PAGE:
By Meg Roberts, Creative Director at Schwa
There’s nothing new about companies hiring writers. Most have them, even if they’re operating under pseudonyms: content creators, UX writers, information architects and comms teams are all wordsmiths in one way or another.
But in the past year or so, more and more of our clients have come to us asking for help finding a slightly different sort of person. Someone who’s as happy talking about writing as doing the writing. Someone who can coach the rest of the business on their communication.
A day in the life of this new sort of person
I asked my friend Harry Ashbridge — Monzo’s lead writer — what his life was like as the champion of good communication in his company. “I guess my overall job is: make sure all our writing works hard for our customers and sounds like us,” he said.
“When I first started, it was about doing lots of different pieces of writing for people to show that words matter everywhere — terms and conditions, app screens, complaint responses, you name it. These days, it’s more about running training sessions to help our tone stick, and making sure our team of writers know who they’re coaching, training or writing for all over Monzo, too.”
More companies are looking for people like Harry
Like iwoca, a fintech lender which is currently hiring for its own in-house writing expert. “We’ve been working on our tone of voice for nearly a year,” said Jake Mellett, Head of Brand, iwoca. “And we’ve come really far — training nearly everyone, simplifying all our customer comms. But to really make sure the change sticks, we need someone to champion the programme internally — yes, they’ll be a brilliant writer, but they’ll also be able to get others on board.”
So why the rise? Tone of voice projects are more important than ever
Step back from what’s happening in companies, and think about our lives as consumers. We’re all dealing with brands in a mind-boggling variety of wordy ways: we’re booking tickets with chatbots, we’re conversing with Alexa. And as natural as these interactions might feel for us, the users, they’re all scripted conversations. Brands are writing more than they ever have before, in more nuanced ways.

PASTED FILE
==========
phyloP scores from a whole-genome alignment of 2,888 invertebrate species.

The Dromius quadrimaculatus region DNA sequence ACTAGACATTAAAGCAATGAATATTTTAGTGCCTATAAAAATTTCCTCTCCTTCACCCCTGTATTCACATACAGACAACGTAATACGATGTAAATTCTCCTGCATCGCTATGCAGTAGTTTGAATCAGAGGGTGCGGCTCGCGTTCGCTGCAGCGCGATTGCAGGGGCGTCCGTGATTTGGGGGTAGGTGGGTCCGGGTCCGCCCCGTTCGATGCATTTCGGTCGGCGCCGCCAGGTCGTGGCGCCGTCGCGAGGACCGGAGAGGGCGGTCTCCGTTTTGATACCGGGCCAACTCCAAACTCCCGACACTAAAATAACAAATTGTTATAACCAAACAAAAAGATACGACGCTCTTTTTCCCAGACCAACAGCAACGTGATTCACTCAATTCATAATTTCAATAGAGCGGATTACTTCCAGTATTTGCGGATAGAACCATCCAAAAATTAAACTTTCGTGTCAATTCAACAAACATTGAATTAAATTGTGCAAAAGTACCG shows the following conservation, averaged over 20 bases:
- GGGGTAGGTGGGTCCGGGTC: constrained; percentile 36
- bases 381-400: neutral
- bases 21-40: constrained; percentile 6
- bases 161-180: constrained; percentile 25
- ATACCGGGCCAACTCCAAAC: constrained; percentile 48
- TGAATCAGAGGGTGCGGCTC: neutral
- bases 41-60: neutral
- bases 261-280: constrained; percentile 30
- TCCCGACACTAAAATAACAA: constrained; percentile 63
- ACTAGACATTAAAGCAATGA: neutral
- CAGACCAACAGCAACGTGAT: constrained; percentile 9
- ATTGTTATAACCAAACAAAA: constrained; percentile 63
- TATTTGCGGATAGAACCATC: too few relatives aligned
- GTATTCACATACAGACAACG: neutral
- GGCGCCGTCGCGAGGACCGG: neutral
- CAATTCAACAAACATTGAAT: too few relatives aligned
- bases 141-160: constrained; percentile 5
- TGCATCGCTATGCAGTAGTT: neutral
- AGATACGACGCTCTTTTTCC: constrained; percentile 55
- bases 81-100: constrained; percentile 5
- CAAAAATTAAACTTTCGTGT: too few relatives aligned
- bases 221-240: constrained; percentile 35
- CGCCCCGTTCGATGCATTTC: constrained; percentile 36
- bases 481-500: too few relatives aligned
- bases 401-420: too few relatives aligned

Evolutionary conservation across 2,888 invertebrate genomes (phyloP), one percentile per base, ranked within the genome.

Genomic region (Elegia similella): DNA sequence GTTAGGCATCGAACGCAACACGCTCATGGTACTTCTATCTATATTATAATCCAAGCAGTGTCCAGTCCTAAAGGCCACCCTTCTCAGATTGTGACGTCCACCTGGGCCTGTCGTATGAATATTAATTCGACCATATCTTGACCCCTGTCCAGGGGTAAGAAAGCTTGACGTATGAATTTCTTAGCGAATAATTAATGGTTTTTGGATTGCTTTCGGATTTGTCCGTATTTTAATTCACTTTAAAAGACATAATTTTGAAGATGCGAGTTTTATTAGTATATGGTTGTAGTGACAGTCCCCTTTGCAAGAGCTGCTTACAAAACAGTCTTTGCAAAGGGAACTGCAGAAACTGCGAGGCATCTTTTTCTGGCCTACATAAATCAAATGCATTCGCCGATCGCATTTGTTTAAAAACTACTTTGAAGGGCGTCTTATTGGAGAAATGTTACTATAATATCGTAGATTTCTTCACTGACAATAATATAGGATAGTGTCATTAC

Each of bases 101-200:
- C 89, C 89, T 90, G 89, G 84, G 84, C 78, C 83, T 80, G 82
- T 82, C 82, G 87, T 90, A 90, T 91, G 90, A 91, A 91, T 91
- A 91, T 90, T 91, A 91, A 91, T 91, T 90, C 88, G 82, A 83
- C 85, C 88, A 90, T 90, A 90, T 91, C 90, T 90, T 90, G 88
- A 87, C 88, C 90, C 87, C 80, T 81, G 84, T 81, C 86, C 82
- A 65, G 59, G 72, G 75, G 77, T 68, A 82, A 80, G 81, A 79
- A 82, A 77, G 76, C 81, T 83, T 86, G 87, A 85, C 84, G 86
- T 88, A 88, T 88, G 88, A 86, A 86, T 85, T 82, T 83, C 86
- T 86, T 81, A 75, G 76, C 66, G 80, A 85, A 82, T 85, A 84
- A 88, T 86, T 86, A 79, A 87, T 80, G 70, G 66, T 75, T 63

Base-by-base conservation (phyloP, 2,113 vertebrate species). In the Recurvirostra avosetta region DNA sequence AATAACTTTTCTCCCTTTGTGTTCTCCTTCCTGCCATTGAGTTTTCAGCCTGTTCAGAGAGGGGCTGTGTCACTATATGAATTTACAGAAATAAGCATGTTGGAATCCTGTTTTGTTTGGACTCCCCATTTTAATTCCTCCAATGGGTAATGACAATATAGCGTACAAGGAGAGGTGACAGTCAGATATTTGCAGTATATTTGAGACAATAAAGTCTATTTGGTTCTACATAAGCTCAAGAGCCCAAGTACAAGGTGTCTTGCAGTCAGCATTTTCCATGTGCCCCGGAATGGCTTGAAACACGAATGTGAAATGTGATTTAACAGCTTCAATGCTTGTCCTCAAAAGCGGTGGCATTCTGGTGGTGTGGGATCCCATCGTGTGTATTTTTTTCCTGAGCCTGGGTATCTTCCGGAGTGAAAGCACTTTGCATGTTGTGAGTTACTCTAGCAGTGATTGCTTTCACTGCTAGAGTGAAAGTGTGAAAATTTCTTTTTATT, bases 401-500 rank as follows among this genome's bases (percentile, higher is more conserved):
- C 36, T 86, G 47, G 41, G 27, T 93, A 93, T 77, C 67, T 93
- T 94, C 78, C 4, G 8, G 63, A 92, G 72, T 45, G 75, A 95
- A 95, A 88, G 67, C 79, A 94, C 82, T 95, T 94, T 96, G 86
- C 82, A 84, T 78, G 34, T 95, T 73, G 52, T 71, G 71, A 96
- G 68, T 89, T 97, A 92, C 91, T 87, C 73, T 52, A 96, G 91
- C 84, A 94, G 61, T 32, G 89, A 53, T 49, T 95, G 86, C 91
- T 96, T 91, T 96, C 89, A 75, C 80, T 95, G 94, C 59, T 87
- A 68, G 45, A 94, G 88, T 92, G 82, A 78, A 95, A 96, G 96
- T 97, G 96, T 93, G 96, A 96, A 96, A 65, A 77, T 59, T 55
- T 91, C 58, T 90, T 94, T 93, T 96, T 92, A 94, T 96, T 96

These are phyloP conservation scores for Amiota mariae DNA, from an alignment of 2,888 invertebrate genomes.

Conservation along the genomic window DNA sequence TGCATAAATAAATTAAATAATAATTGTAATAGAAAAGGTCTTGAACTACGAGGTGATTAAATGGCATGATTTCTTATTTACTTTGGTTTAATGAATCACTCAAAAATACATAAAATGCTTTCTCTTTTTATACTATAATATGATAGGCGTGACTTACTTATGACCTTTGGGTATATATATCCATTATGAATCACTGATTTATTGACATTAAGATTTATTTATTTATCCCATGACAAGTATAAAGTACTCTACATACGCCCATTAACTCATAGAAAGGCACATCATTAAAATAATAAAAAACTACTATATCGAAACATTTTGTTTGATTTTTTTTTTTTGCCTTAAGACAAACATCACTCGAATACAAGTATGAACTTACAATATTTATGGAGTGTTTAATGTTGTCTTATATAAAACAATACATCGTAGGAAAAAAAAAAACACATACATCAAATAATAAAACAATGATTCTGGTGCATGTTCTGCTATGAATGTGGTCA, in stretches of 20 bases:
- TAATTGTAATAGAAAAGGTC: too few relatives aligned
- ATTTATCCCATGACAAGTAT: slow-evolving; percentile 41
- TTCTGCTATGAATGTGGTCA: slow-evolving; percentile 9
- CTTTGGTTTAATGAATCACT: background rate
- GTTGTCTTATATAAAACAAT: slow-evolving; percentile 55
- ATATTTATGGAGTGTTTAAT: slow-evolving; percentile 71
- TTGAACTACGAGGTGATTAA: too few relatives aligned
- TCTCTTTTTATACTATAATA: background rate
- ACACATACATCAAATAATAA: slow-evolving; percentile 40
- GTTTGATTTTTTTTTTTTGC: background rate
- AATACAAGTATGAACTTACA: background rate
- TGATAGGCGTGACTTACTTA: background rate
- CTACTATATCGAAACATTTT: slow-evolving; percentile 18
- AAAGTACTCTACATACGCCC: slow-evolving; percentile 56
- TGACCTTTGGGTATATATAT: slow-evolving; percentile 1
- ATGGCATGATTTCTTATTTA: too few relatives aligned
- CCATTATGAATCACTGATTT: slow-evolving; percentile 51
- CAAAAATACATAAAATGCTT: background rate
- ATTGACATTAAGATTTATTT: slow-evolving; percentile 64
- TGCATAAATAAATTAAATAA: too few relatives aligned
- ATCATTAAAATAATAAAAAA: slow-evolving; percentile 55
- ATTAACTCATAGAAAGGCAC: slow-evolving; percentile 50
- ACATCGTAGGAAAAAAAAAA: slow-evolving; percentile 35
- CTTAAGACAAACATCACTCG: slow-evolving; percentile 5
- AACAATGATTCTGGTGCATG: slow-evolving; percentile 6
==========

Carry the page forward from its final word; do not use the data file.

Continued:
Let’s stick with banking as an example. Five years ago, a bank was doing well if it could write its terms and conditions in plain English. Flash forward to 2019 and Harry’s team at Monzo litter its small print with emoji; the business bank ANNA talks about ‘busy bees’ and ‘faff’, and Cleo updates you on your finances with various different pop culture gifs. When it comes to how banks communicate today, there’s as much voice and variety as shampoo bottles on shelves.
But keeping all that colour and character alive is a full-time job
You can write pages of guidelines; you can train hundreds of people, but if those things are all you do, nobody will remember any of it in a year.
The trick to tone of voice isn’t having the baby; it’s keeping the baby alive. It’s a behaviour change, and behaviour change takes time and effort. It takes follow-up training. It takes regular reminders. It takes months of rewriting every email template you have. In other words, if you really want your tone of voice to stick, remember: this baby needs a full-time carer.